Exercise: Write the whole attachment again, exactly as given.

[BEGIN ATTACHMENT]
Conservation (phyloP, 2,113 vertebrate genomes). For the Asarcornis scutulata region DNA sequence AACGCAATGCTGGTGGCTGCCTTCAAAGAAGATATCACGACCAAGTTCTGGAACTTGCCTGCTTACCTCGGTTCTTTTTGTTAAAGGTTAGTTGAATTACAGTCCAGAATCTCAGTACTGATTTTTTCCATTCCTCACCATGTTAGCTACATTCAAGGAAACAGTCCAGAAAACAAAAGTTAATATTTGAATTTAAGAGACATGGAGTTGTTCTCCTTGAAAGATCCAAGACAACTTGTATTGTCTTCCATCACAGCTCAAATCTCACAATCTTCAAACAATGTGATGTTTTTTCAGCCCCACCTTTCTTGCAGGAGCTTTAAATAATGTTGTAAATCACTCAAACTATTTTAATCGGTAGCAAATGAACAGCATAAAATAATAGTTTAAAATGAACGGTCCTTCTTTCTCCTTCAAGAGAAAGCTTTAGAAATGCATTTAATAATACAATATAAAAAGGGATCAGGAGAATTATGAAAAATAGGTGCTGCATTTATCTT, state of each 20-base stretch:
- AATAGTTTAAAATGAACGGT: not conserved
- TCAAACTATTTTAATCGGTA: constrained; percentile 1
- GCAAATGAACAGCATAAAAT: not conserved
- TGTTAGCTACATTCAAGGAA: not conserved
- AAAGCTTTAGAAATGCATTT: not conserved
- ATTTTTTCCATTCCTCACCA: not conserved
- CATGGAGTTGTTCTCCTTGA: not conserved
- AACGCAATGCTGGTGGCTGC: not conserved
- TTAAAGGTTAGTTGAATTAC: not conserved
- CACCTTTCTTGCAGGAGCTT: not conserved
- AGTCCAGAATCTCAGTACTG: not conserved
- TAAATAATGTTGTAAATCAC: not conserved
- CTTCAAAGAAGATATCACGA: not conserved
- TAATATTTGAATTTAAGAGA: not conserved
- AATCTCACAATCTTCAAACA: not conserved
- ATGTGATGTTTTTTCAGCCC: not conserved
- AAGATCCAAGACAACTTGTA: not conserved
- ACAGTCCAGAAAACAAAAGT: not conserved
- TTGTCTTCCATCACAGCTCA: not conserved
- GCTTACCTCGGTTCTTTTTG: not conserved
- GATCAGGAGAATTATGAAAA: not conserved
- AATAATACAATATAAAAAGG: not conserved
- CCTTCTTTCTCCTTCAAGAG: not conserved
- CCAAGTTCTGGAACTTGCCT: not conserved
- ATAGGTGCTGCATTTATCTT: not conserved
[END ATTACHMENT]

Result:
Conservation (phyloP, 2,113 vertebrate genomes). For the Asarcornis scutulata region DNA sequence AACGCAATGCTGGTGGCTGCCTTCAAAGAAGATATCACGACCAAGTTCTGGAACTTGCCTGCTTACCTCGGTTCTTTTTGTTAAAGGTTAGTTGAATTACAGTCCAGAATCTCAGTACTGATTTTTTCCATTCCTCACCATGTTAGCTACATTCAAGGAAACAGTCCAGAAAACAAAAGTTAATATTTGAATTTAAGAGACATGGAGTTGTTCTCCTTGAAAGATCCAAGACAACTTGTATTGTCTTCCATCACAGCTCAAATCTCACAATCTTCAAACAATGTGATGTTTTTTCAGCCCCACCTTTCTTGCAGGAGCTTTAAATAATGTTGTAAATCACTCAAACTATTTTAATCGGTAGCAAATGAACAGCATAAAATAATAGTTTAAAATGAACGGTCCTTCTTTCTCCTTCAAGAGAAAGCTTTAGAAATGCATTTAATAATACAATATAAAAAGGGATCAGGAGAATTATGAAAAATAGGTGCTGCATTTATCTT, state of each 20-base stretch:
- AATAGTTTAAAATGAACGGT: not conserved
- TCAAACTATTTTAATCGGTA: constrained; percentile 1
- GCAAATGAACAGCATAAAAT: not conserved
- TGTTAGCTACATTCAAGGAA: not conserved
- AAAGCTTTAGAAATGCATTT: not conserved
- ATTTTTTCCATTCCTCACCA: not conserved
- CATGGAGTTGTTCTCCTTGA: not conserved
- AACGCAATGCTGGTGGCTGC: not conserved
- TTAAAGGTTAGTTGAATTAC: not conserved
- CACCTTTCTTGCAGGAGCTT: not conserved
- AGTCCAGAATCTCAGTACTG: not conserved
- TAAATAATGTTGTAAATCAC: not conserved
- CTTCAAAGAAGATATCACGA: not conserved
- TAATATTTGAATTTAAGAGA: not conserved
- AATCTCACAATCTTCAAACA: not conserved
- ATGTGATGTTTTTTCAGCCC: not conserved
- AAGATCCAAGACAACTTGTA: not conserved
- ACAGTCCAGAAAACAAAAGT: not conserved
- TTGTCTTCCATCACAGCTCA: not conserved
- GCTTACCTCGGTTCTTTTTG: not conserved
- GATCAGGAGAATTATGAAAA: not conserved
- AATAATACAATATAAAAAGG: not conserved
- CCTTCTTTCTCCTTCAAGAG: not conserved
- CCAAGTTCTGGAACTTGCCT: not conserved
- ATAGGTGCTGCATTTATCTT: not conserved